We have issued 11 annual reports on federal programs with fragmented, overlapping, or duplicative goals or activities. In those reports, we suggested hundreds of ways to address those problems, reduce costs, or boost revenue. Our most recent report is from May 2021.
Since these annual reports began, Congress and agencies have fully or partially implemented many of the actions we suggested. We estimate that this will likely lead to more than half a trillion dollars ($515 billion) in cost savings and revenue increases.
Fully addressing the remaining 441 actions could save tens of billions more dollars and improve government services.
What GAO Found
Congress and executive branch agencies have made significant progress in addressing many of the 1,200 actions that GAO identified from 2011 to 2021 to reduce costs, increase revenues, and improve agencies’ operating effectiveness, although work remains to fully address them. As shown in the figure below, these efforts have resulted in approximately $515 billion in financial benefits, an increase of $85 billion from GAO’s 2020 annual report. These are rough estimates based on a variety of sources that considered different time periods and used different data sources, assumptions, and methodologies.
Total Reported Financial Benefits of $515 Billion, as of 2021
To achieve these benefits, as of August 2021, Congress and executive branch agencies have fully addressed 666 (56 percent) of the 1,200 actions GAO identified from 2011 to 2021 and partially addressed 207 (17 percent). Examples of actions taken that led to significant financial benefits include:
- Congress increased the passenger security fee from a prior boarding payment structure to a flat fee, resulting in increased revenues of about $12.9 billion over a 10-year period beginning in 2014 through 2023.
- The Department of Health and Human Services changed its spending limit determinations for Medicaid demonstrations, resulting in federal savings of approximately $120.8 billion from 2016 through 2020, with tens of billions of additional savings to potentially accrue in the future.
Further steps are needed to fully address the actions GAO identified from 2011 to 2021. While GAO is no longer tracking 93 actions due to changing circumstances, GAO estimates that fully addressing the remaining 441 open actions could result in savings of tens of billions of dollars and improved government services, among other benefits. For example:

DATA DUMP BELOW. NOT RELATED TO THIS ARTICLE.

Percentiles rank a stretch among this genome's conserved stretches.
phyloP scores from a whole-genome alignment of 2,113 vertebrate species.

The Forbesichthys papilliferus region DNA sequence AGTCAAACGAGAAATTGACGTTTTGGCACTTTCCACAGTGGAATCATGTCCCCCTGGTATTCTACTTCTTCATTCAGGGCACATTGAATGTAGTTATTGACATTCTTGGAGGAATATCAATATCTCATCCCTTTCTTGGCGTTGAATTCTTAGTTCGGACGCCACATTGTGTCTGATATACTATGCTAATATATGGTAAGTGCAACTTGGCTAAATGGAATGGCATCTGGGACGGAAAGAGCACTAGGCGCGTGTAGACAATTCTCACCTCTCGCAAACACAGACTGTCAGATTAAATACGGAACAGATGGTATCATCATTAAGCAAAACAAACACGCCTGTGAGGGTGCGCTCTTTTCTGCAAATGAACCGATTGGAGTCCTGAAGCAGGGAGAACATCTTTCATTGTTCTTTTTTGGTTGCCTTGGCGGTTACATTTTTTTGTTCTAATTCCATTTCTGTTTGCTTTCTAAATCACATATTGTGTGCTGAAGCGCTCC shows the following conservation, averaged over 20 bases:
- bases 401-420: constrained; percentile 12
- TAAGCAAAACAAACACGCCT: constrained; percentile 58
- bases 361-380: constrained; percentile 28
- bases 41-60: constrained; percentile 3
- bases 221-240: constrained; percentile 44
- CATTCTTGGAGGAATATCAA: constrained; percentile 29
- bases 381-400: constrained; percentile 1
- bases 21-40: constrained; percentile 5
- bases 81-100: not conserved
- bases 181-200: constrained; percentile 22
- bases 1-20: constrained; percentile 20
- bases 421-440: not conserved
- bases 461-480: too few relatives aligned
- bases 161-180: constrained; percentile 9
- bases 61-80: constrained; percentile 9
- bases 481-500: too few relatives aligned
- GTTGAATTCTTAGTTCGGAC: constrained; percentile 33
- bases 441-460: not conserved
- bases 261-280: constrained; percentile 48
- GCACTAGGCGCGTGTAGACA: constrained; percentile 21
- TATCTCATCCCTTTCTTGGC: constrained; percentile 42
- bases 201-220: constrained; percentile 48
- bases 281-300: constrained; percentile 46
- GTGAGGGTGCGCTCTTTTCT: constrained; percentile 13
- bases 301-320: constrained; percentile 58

- The Department of Energy may be able to reduce certain risks by adopting alternative approaches to treating a portion of its low-activity radioactive waste, saving tens of billions of dollars.
- Enhanced Internal Revenue Service enforcement and service capabilities can help reduce the gap between taxes owed and paid by collecting billions in tax revenue and facilitating voluntary compliance.
- The Department of Veterans Affairs could manage fragmentation and improve access to long-term care for veterans by implementing a more consistent approach to this care.
Why GAO Did This Study
The federal government continues to respond to and recover from significant public health and economic challenges battling the COVID-19 pandemic.
While the size and scope of these efforts demand strong accountability and continued agility, opportunities also exist for achieving billions of dollars in financial savings and improving the efficiency and effectiveness of a wide range of federal programs in other areas.
GAO has responded with annual reports to a statutory provision directing it to identify and report on federal programs, agencies, offices, and initiatives—either within departments or government-wide. These entities and initiatives have duplicative, overlapping, or fragmented goals or activities, as well as additional opportunities to achieve cost savings or enhance revenue collection.
This report discusses the progress Congress and executive branch agencies have made in addressing actions GAO identified in its 2011 to 2021 reports. Additionally, the report provides examples of open actions where further steps by Congress and executive branch agencies could yield significant financial and non-financial benefits.